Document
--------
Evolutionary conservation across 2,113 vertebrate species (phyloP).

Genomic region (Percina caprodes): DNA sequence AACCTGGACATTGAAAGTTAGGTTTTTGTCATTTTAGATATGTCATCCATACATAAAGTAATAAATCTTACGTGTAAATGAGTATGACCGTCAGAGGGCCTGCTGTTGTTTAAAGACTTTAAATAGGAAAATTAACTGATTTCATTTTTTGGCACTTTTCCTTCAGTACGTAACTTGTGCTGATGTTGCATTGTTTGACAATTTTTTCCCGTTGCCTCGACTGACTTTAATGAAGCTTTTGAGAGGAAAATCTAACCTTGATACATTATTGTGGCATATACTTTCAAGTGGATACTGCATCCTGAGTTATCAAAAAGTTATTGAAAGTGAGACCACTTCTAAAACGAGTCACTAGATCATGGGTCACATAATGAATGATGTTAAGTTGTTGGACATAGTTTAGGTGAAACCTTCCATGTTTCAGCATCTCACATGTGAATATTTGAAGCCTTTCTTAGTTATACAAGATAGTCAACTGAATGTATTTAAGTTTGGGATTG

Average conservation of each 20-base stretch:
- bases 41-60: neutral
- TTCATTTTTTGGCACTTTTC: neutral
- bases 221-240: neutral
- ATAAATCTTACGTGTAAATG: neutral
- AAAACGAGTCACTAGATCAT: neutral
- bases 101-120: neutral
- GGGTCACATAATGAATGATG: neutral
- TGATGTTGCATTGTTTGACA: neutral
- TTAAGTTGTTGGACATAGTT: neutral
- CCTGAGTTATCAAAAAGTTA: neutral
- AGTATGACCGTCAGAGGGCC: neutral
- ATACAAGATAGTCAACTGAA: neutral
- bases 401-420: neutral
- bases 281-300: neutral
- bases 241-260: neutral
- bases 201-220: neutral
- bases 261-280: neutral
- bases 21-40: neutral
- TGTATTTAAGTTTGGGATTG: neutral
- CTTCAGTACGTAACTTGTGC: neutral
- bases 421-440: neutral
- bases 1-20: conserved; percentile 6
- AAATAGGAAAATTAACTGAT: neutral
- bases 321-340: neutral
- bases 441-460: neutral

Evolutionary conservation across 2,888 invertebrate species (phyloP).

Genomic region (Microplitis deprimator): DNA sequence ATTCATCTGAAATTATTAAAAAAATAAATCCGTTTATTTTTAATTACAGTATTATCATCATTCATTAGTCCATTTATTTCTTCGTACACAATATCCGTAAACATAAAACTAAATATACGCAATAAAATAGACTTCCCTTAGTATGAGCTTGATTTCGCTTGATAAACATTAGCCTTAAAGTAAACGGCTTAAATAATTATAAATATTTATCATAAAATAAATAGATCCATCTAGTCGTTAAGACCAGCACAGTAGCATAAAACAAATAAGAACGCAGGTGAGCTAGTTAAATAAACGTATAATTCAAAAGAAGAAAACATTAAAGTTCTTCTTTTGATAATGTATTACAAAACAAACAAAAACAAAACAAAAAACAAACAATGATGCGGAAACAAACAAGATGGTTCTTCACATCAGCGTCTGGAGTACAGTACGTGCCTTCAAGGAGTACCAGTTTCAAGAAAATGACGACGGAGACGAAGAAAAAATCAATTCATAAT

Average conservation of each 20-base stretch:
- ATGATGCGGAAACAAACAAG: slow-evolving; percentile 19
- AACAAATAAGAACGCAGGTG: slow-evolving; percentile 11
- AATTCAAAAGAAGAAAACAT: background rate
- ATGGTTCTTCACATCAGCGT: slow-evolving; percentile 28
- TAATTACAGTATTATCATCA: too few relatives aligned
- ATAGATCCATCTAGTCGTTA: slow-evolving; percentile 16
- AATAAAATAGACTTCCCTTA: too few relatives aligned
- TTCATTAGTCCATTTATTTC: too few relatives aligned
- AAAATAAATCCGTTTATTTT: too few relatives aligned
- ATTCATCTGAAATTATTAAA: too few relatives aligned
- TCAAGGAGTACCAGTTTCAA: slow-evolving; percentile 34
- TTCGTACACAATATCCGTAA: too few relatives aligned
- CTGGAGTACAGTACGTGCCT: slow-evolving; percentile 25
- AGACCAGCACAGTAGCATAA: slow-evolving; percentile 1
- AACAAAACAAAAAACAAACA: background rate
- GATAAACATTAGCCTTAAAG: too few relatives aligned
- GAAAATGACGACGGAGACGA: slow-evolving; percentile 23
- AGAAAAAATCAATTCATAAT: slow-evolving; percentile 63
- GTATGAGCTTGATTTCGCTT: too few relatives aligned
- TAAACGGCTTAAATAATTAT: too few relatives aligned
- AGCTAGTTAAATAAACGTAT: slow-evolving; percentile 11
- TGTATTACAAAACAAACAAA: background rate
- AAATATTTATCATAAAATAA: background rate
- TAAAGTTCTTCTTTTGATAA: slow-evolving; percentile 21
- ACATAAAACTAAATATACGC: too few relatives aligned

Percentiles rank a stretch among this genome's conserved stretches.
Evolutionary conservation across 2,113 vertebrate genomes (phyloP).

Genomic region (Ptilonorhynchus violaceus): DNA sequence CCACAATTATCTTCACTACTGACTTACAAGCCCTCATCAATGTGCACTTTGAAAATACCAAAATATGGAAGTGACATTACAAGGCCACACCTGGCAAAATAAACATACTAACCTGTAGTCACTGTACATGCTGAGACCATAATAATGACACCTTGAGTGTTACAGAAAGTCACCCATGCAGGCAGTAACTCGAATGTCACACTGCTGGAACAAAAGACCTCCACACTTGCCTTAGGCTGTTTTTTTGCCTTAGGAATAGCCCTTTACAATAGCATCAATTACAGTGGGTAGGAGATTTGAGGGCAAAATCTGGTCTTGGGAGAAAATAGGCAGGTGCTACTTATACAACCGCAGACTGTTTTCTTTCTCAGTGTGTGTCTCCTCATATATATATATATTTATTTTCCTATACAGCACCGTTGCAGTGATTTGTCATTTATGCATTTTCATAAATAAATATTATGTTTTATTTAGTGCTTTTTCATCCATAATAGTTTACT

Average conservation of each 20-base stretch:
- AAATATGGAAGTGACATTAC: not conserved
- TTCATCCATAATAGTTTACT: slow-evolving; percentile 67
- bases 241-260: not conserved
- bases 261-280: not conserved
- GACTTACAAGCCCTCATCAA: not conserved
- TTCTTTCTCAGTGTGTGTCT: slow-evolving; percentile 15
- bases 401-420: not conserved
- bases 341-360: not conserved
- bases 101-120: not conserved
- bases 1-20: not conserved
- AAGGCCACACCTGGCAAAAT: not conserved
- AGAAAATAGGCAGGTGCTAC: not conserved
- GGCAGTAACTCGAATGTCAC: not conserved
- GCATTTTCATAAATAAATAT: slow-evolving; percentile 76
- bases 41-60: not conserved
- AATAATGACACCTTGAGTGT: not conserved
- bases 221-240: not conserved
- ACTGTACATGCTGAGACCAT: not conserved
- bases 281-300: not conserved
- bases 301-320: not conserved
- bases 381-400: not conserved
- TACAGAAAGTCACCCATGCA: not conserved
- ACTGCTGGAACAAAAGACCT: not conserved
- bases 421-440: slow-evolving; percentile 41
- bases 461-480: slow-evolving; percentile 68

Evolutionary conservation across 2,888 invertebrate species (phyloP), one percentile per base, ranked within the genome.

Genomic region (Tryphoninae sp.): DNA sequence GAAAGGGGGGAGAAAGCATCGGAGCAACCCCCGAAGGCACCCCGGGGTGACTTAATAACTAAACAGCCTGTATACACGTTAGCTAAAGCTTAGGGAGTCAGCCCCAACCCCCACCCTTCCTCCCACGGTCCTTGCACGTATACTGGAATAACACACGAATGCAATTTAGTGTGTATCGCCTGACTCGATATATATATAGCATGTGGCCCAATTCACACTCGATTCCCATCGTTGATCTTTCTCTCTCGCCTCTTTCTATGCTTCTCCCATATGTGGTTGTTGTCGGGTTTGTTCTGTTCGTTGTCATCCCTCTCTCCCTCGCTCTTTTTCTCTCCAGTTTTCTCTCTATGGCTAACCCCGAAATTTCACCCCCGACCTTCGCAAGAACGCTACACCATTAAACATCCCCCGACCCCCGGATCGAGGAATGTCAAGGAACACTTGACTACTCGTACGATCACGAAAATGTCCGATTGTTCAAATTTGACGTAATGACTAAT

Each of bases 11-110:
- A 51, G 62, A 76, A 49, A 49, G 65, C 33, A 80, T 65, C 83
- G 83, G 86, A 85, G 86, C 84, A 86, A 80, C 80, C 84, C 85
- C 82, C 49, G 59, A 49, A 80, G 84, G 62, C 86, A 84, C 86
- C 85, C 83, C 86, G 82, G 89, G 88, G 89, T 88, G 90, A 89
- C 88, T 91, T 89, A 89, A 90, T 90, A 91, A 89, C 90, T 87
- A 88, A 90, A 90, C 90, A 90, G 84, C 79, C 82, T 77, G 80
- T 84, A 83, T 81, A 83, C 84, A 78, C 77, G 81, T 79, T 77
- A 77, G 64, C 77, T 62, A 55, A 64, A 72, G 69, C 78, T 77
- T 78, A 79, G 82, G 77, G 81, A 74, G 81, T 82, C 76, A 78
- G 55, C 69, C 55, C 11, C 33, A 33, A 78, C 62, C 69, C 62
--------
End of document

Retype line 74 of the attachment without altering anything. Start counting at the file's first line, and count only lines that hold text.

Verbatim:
- GCATTTTCATAAATAAATAT: slow-evolving; percentile 76